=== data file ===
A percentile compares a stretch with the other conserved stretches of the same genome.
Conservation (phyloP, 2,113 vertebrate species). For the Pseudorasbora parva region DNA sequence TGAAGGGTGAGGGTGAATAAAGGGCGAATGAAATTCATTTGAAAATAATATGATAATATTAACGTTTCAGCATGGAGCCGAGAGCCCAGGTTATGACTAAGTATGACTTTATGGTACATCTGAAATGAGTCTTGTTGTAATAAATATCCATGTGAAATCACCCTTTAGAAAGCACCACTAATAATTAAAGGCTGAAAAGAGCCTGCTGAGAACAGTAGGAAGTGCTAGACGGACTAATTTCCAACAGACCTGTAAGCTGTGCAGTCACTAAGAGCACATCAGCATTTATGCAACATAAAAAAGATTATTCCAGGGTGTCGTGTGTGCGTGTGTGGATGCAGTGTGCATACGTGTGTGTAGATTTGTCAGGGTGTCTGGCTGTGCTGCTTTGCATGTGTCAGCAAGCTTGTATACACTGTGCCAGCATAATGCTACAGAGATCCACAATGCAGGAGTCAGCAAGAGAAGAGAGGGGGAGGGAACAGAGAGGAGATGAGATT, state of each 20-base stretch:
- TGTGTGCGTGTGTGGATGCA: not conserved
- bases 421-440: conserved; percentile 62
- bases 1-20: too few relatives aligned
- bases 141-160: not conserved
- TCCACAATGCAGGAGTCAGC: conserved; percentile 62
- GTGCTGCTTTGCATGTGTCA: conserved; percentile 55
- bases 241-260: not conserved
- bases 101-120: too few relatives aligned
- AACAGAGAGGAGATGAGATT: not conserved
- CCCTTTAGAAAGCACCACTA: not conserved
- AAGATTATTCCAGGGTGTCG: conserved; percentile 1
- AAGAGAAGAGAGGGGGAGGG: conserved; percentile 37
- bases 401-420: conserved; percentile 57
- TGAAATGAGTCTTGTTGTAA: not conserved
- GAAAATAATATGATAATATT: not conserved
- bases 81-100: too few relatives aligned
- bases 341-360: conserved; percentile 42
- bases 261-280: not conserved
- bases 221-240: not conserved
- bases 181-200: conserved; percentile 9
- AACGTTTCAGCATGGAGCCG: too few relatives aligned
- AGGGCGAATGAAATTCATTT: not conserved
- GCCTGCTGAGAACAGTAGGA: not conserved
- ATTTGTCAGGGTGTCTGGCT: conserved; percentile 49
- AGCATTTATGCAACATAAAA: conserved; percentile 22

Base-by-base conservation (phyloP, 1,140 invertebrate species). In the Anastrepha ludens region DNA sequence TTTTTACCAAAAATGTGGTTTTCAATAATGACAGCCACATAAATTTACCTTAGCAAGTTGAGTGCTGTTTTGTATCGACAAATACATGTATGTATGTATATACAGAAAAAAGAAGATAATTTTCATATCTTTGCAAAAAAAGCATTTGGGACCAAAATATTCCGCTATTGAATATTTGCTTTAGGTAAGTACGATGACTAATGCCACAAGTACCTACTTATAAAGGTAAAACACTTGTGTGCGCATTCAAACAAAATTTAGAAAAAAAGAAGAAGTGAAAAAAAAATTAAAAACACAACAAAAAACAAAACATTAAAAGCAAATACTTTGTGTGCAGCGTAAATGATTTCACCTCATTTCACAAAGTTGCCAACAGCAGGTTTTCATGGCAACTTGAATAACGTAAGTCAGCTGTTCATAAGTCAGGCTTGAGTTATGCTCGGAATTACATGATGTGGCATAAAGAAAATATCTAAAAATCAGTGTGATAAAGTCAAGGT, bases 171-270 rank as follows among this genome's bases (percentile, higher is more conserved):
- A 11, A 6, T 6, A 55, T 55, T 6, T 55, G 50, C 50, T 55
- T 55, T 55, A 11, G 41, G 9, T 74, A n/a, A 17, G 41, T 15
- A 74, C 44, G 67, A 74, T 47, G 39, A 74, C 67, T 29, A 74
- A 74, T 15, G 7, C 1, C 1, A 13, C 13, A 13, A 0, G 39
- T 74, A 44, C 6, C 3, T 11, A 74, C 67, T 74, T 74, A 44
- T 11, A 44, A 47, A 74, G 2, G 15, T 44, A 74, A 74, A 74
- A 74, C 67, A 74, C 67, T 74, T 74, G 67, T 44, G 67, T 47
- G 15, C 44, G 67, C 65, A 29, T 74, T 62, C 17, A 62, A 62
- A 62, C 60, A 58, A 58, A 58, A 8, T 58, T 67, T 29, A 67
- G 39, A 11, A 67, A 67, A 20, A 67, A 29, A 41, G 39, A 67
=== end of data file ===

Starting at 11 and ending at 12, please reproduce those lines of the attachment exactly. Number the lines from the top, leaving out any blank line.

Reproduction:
- AACAGAGAGGAGATGAGATT: not conserved
- CCCTTTAGAAAGCACCACTA: not conserved